One of the most disorienting interview formats for an interviewee is a “down-the-line” encounter or a “live two-way” as it’s sometimes called.
This is where the interviewee looks straight into the camera, not at their interviewer; the reason being, their interviewer is not with them.
Typically, the interviewee might be invited into the central London studio at Millbank of Sky or the BBC and then linked up with the station HQ at Osterley or Broadcasting House.
Or, the news channel might send a cameraman and a satellite truck to the interviewee, wherever they might be. This happens when the interviewee cannot get into a studio, because they don’t have time or are too far away, or because the interview will look better on location rather than coming from a soulless studio. The programme might cross to an MP attending a party conference, to a coast guard on the sea front as waves batter the coastline or to an aid worker in a Syrian refugee camp in Turkey.
Whichever it is, the interviewee’s only contact with their interviewer is via an earpiece. Often, the quality of the sound feed can be patchy. You might have traffic noise to contend with, not to mention those passing motorists who insist on hooting their horn every time they see anybody standing in front of a TV camera. There can also be the annoying intrusion of “satellite delay”. It can be quite a difficult interview to handle.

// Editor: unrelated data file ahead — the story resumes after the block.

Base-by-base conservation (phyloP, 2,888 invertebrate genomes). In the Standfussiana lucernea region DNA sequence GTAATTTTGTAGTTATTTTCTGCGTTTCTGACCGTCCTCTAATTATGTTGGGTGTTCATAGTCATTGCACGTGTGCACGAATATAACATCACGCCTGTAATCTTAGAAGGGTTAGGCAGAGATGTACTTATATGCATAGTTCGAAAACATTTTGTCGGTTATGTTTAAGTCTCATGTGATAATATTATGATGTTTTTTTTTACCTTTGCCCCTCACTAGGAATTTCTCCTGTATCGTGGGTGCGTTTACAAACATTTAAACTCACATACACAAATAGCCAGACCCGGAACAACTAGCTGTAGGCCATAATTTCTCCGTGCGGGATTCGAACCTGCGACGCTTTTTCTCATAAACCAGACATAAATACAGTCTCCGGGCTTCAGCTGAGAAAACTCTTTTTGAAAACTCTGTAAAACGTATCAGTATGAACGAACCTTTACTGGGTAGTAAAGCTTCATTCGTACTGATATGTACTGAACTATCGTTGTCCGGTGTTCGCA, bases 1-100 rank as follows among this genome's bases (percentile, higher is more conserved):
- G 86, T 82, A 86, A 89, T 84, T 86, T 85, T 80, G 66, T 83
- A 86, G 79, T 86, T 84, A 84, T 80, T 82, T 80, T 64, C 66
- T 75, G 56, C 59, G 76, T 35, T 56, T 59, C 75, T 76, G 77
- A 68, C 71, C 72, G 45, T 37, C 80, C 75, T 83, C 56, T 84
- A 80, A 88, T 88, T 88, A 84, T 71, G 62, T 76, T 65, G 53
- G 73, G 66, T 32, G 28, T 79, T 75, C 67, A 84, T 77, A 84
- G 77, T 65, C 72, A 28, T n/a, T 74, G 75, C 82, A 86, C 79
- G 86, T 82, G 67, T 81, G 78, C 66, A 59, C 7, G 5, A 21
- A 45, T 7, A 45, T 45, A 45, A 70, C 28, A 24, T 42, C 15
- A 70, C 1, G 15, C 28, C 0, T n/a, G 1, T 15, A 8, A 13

The most important requirement is that the interviewee should look straight into the camera. Eyes that divert here, there and everywhere are the eyes of an interviewee who is so unsettled at being questioned, they dare not look straight into the camera lens (and, via the camera, directly at the viewer) because they are terrified of revealing in their eyes the internal angst inside them.
Either that, or the interviewee is lying and knows it. Diverting their eyes from the camera flags up to the viewer that the interviewee is terrified of looking them in the eye in case their deceit is spotted.
Furthermore, an interviewee who is forever glancing off-camera can look as though they are so uncertain of what they are saying, they are looking at their press officer – either for moral support (regular thumbs-up as reassurance that they are doing ok) or because the comms person is mouthing to the interviewee the next message they should be delivering.
This would have been the impression formed by many Sky News viewers when the station conducted a down-the-line interview with acting Director-General of the BBC Tim Davie when he took over from George Entwistle who resigned over the BBC’s coverage of a child abuse scandal.
Watch this clip and ask yourself whether you’ve ever seen anyone look quite so uncomfortable in a TV interview.
In fact, one of the comments on the same page as the above link is from a Daily Telegraph reader who appears to have spotted the reflection of Davie’s press officer in the window behind him!
One final thought: never walk out on an interview.
All in all, the Davie interview is a case study in how not to do it.